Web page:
I love politics. I have since I was a dorky little kid. I’ve told Melissa that I’d like to live 4 lives: one as a pastor and theologian, one as a musician, one as a chef, and one as the President of the US. (Bela Fleck and the Flecktones would play “Big Country” at my inauguration.) (I’m being really vulnerable right now, and I hope you appreciate it.)
But as it is, I have one life, and it’s the one I really want: as a husband, father, and pastor. How does that work with my interest in politics? Is it OK for a pastor to talk politics in public, to blog and tweet political stuff, or does that hurt his witness for Jesus?
In the US people get this wrong every whichaway: Some churches seem afraid to speak clearly where the Bible does, but others seem entirely in the tank for one party without putting much thought into it at all. Neither of those errors are confined to the right or left. In Europe most people could care less what the church thinks; that’s a different problem.
I escape a good bit of this by living and working where I do, which is fine with me. But I still have to think about what’s wise and what’s not. So I’m a conservative with a pretty decent libertarian streak, and I’m also a Christian who believes the Bible is the final voice on all matters on which it speaks. But I’m an ambassador for Jesus, not for William F. Buckley. I want people to know the one true God, to worship him and enjoy him forever, and I want that a lot more than I want people to vote the way I do.
So I try to be careful. I don’t want to reinforce stereotypes that will turn people off from hearing the gospel. The gospel is offensive enough without me being offensive myself. But I also think people are grownups, and in general can handle the idea of a “man of the cloth” having personal opinions as well.
These may be kind of arbitrary, but I have some “best practices” I try to follow. Some are just to avoid unpleasantness, some to avoid feeding my own idols, and some are career-specific.
- No politics in the pulpit. Generally I try to preach exegetically, so the topic is determined by the Bible, not me. I probably wouldn’t ever instruct people to vote for a certain candidate, although in a case where the passage I’m preaching on clearly addresses a topic I wouldn’t hesitate to point it out. I can’t for the life of me imagine having a candidate address the congregation during worship. That has always given me the heebie-jeebies, whether it’s a Republican or Democrat.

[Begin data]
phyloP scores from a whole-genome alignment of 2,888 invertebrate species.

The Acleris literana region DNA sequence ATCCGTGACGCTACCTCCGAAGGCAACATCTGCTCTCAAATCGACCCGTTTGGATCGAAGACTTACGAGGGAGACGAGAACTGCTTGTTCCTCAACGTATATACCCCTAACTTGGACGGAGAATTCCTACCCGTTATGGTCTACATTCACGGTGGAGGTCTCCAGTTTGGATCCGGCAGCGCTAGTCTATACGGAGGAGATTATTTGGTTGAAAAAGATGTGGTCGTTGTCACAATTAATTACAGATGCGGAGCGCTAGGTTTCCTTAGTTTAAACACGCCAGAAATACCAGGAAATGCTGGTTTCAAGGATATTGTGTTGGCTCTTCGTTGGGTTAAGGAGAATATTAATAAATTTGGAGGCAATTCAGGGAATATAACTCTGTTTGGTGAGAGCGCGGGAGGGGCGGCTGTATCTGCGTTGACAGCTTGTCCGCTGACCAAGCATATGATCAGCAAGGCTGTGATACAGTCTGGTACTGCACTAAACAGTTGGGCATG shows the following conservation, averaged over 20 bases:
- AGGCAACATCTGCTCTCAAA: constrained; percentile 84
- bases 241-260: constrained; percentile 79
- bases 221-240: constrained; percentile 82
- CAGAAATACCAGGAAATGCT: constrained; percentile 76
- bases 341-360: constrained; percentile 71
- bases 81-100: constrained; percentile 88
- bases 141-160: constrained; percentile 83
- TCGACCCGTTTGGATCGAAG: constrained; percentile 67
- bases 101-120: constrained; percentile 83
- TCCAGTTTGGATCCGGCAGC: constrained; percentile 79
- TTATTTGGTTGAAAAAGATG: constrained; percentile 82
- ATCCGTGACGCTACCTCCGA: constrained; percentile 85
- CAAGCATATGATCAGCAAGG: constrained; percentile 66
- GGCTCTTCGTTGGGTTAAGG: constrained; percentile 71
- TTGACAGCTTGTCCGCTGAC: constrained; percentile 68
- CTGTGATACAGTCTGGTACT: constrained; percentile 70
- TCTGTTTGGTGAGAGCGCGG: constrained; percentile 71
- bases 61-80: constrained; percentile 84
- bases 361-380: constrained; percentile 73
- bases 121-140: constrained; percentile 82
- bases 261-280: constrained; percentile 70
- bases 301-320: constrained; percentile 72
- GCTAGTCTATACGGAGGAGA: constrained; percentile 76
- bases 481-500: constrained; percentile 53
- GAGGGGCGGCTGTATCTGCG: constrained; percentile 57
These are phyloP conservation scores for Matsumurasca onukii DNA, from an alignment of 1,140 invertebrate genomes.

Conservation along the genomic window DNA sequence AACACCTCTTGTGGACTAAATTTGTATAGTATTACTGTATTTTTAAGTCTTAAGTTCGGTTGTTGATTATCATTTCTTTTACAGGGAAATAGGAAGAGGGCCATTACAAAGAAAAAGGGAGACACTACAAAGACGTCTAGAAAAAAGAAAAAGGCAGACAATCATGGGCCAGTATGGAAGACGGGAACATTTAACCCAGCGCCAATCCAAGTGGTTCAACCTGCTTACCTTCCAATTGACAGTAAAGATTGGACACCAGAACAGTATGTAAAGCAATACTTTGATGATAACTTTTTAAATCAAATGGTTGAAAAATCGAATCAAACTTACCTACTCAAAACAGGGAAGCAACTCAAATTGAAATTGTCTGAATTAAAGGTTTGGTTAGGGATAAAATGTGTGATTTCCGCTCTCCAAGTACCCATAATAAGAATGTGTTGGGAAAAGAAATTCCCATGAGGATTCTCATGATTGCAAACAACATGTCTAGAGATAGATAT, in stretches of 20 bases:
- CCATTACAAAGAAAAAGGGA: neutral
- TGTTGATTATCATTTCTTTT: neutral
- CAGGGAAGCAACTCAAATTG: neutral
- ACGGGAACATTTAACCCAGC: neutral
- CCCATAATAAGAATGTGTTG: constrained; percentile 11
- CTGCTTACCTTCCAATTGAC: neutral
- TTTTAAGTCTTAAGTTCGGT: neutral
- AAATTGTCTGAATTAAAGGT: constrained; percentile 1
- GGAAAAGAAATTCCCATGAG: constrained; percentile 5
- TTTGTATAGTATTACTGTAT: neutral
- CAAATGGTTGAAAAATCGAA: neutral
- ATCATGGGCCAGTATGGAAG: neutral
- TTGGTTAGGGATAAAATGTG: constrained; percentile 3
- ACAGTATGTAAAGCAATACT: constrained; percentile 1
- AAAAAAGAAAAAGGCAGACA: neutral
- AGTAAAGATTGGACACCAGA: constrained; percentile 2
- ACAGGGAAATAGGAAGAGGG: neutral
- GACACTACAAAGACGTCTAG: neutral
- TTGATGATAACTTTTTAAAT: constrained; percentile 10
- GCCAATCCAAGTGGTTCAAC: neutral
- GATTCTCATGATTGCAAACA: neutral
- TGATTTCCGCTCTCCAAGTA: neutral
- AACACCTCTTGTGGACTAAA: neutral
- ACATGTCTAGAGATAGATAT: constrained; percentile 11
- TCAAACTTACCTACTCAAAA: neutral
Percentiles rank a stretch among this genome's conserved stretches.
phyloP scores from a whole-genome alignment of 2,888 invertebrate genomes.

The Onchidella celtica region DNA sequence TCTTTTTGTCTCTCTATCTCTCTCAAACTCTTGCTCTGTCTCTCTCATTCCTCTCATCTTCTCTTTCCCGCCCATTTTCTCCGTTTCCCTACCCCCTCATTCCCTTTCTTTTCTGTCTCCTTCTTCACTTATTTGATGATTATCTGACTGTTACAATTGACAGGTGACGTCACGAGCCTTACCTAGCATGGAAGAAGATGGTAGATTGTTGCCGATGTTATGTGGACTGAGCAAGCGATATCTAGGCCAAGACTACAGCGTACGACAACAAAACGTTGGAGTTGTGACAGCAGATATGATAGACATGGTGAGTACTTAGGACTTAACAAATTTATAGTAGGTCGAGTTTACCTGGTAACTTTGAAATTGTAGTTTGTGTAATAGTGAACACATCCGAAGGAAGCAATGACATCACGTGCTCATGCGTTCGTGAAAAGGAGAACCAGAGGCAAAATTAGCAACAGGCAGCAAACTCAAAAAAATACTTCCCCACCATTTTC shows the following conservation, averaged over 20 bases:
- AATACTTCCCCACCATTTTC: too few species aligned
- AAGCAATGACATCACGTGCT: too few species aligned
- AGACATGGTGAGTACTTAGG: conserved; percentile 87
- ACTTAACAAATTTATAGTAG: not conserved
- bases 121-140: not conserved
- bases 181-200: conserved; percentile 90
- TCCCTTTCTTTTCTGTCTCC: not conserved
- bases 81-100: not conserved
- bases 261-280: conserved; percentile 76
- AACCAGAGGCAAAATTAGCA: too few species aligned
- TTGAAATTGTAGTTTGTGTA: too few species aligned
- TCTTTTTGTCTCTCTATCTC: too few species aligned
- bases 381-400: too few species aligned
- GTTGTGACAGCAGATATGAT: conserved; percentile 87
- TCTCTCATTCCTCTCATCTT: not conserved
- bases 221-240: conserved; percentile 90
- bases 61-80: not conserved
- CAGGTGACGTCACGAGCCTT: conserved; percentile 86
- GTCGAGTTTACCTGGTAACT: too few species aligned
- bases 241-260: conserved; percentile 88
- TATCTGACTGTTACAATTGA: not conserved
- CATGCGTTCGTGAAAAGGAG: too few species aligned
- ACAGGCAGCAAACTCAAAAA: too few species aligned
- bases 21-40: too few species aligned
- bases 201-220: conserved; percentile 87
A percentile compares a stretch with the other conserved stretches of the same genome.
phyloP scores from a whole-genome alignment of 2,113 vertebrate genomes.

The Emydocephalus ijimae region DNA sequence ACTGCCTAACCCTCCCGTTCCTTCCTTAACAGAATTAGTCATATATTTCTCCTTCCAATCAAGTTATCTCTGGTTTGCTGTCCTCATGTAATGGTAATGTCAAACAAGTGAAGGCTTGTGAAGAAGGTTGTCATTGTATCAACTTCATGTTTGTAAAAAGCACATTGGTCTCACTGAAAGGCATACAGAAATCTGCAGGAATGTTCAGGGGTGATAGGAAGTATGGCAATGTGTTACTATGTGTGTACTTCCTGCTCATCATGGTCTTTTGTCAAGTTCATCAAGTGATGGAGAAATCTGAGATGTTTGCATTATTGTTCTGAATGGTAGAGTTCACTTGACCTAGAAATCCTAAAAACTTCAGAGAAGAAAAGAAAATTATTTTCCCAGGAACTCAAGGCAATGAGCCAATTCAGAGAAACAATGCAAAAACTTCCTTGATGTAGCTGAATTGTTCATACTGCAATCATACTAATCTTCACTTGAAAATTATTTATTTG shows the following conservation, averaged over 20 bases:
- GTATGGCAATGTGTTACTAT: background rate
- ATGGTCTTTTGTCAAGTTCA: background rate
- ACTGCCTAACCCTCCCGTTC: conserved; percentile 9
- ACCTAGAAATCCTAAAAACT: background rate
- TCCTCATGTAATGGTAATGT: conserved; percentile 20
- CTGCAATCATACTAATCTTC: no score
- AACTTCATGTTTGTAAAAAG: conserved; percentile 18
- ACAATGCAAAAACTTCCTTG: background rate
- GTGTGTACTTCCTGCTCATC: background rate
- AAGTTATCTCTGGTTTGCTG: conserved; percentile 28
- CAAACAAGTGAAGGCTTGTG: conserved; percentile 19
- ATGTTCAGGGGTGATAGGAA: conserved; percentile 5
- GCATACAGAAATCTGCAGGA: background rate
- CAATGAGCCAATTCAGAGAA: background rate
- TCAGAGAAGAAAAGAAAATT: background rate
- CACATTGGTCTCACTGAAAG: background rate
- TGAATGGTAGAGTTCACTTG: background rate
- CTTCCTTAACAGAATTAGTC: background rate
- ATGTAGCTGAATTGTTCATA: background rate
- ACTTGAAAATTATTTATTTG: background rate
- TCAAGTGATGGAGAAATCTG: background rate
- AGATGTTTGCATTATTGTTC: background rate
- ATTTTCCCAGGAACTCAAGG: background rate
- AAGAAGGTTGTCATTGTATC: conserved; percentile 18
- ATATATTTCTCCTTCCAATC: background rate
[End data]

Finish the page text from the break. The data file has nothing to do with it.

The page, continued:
- I don’t bring up politics when I’m meeting or getting to know people. If others bring it up and I disagree, I try to change the subject. (Those who know me well would be really surprised at the restraint I sometimes show.)
- Most of the time I try to stay away from politics on Facebook, and I’m more unfiltered on Twitter and the blog. The blog does push to Facebook, but I figure the people who are interested enough to read it actually want to hear what I think. Generally, I’m not interested in arguing, unless I think the relationship with the other party can handle it and there’s mutual respect and willingness to listen.
- I try to keep my speech gracious and respectful. I’m sure I have a broader view of what that might permit than some, but I do have a filter, and there are many comments left on the cutting room floor. (“If you knew all the things I didn’t say…”)
Who knows. I may decide one day that I’ve been wrong, and that I should keep my mouth shut entirely when it comes to politics. But this is where I am now.
What do you think? Is it bad for pastors to talk politics? Any horror stories?